THE WORD Your finger on the place

Samantha Lindley,  creative director of Threshold Studios and the Frequency International Festival of Digital Culture, on creative digital placemaking

We’ve seen the concept of “immersive” expand rapidly on a global scale. This includes MeowWolf Santa Fe (2016) and teamLab Borderless in Tokyo (2018), credited as the development of the world’s first digital art museum and with subsequent numerous experiences spawning from there, including AYA in Dubai and the recent unveiling of Sphere in Las Vegas.

On a national level, we’ve seen Outernet District with a footfall of 100m a year, Frameless and Lightroom opening in London since 2022, the successful international touring of Grande experiences roster of shows and the standout success of ABBA Voyage, to mention a few.  

“Creative digital placemaking” is an approach to urban planning and community development that utilises digital technologies and creative strategies to enhance public spaces. It involves integrating digital art, interactive installations and digital storytelling to engage and connect people with their surroundings, fostering a sense of identity, belonging, and cultural vibrancy within a physical environment. This dynamic fusion of technology and artistic expression transforms public spaces into dynamic hubs for community interaction and cultural expression.

As a cultural and creative agency focusing on the use of art and technology in public spaces for social impact, Threshold have more than a vested interest in the development and implementation of digital creative placemaking in our cities and towns. As directors of Frequency International Festival of Digital Culture since 2011, we have been placing immersive, interactive and tech driven experiences and art into public spaces for over a decade in the historic city of Lincoln.   

Frequency was built on a manifesto that “Digital is About Everyone” and we wanted to build a festival that possesses accessibility and democracy at its core. Since the very beginning we have presented international, national and place-based artists - both established and emerging - in the city, welcoming over 95,000 visitors and hosting over 550 exhibitions located in shopping centres, bus stations, museums, heritage sites and even underground. 

I don’t think that we should approach the question of large-scale immersive versus digital creative placemaking as a binary of which is right and which is wrong. There’s space for learning from both, but from the perspective of impact, digital creative placemaking offers an opportunity to dive deeper than the large-scale immersive experience, contributing not only economic impact in place but contributing to social value and creating multiple access points for involvement.

While the economic impact of UK based immersive spaces and experiences is impressive, that impact is highly focused within the capital. Touring experiences offer a broader opportunity for engagement, but also come with significant financial and infrastructure requirements, a barrier for regional spaces wanting to engage with this rapidly expanding sector.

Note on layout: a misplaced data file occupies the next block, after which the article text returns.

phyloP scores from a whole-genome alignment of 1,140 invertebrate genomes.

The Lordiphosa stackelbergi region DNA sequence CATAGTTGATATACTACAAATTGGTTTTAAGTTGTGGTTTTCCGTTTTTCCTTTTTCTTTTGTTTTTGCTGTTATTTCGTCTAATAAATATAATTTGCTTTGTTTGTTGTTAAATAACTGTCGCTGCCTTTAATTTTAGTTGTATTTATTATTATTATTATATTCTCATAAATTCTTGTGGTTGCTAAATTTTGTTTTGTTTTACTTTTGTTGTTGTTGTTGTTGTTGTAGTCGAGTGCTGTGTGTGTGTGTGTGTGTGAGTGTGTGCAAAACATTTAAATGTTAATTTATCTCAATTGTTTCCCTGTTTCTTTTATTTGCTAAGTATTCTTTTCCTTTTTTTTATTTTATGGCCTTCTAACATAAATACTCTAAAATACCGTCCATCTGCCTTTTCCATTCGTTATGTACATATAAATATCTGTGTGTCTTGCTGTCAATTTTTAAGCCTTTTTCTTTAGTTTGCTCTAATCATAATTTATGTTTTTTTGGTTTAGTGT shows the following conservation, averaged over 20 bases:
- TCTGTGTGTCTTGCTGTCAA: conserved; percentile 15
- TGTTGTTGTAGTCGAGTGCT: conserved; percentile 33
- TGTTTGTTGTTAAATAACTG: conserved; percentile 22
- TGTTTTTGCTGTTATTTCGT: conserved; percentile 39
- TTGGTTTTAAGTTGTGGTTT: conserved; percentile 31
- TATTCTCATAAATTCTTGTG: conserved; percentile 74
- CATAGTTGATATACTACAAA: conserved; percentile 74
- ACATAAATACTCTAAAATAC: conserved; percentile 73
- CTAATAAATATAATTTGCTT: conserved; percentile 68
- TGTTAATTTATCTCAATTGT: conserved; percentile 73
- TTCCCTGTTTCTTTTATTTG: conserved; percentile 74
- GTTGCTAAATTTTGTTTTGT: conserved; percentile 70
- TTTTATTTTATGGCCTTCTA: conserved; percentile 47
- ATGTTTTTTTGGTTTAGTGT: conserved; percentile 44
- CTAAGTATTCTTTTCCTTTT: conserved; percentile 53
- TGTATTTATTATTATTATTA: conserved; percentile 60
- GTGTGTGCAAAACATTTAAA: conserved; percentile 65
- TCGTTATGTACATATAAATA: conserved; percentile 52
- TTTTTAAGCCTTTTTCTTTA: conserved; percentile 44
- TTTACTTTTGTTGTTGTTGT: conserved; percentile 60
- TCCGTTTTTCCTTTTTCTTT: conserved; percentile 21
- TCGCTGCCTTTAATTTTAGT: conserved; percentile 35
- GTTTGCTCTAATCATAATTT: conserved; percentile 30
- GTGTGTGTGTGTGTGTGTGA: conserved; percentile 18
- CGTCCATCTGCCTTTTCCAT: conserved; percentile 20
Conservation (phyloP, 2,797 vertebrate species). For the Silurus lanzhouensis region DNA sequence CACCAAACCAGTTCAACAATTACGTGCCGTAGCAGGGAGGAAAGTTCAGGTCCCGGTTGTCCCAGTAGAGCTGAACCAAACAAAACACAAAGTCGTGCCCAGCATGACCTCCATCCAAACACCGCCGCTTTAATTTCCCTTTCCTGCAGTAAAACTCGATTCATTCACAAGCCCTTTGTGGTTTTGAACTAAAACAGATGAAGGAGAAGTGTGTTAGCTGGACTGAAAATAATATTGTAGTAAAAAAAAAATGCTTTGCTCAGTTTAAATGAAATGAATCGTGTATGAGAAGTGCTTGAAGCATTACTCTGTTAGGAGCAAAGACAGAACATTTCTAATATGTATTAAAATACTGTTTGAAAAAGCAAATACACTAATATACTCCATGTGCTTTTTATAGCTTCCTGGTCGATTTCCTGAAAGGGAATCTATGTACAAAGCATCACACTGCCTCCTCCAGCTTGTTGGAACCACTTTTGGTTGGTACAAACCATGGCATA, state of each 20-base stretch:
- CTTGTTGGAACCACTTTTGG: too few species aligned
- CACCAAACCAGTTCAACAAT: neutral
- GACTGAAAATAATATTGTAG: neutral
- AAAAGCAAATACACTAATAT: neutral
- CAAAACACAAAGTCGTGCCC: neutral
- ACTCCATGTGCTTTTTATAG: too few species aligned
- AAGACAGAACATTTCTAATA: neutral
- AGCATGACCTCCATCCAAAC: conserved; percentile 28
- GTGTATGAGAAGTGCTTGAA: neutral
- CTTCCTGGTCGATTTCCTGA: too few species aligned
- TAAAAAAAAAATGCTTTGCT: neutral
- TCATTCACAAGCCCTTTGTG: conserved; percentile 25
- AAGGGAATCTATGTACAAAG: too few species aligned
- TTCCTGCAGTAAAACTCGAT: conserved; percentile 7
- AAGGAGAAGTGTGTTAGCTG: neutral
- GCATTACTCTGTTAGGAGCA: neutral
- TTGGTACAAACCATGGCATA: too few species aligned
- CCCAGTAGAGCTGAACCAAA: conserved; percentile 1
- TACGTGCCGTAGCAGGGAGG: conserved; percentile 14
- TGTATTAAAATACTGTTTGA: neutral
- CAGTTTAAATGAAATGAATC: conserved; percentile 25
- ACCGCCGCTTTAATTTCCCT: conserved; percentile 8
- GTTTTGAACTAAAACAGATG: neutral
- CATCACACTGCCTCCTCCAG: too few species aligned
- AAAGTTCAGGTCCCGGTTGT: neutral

Digital creative placemaking can develop cross-sector partnerships to build bespoke visitor experience and galvanise resources, people, and place in shared outcomes.

With an estimated 43,400 artists in the UK (measured in the first quarter of 2023*), these large-scale immersive experiences are unlikely to contribute to our cultural economy from an employment perspective, but they do create opportunities for a thriving event workforce. As producers, we seek to create opportunities for our artists, codesign with communities and bring experiences to our high streets for social and economic impact through commitment to place-based cultural activity.   

Immersive large-scale, in the main, sits within “entertainment” and is powered heavily through the “sharing” economy.  A rise in non-ownership-based consumption by new and younger audiences who are discerning in their expenditure have contributed to the rise in popularity of these experiences, and this is where Digital Creative Placemaking can learn from the immersive. Using a human led approach to how we develop our digital place-based experiences and thinking about how we can create unique and shareable moments to drive visitors and audiences should inform our thinking. We can then use this thinking to create and produce place-based experiences that bring forward unique histories and stories of place as opposed to a one-size-fits-all approach.

The debate between large-scale immersive experiences and creative digital placemaking is an opportunity for a nuanced approach to cultural development and community engagement. The rapid growth of immersive experiences has undoubtedly made a significant impact on the global entertainment landscape, with impressive economic figures to show for it. However, creative digital placemaking offers a different dimension of value to our cities and towns.

*Statistics taken from

Frequency Festival of Digital Culture in in Lincoln Oct 26 to 29.


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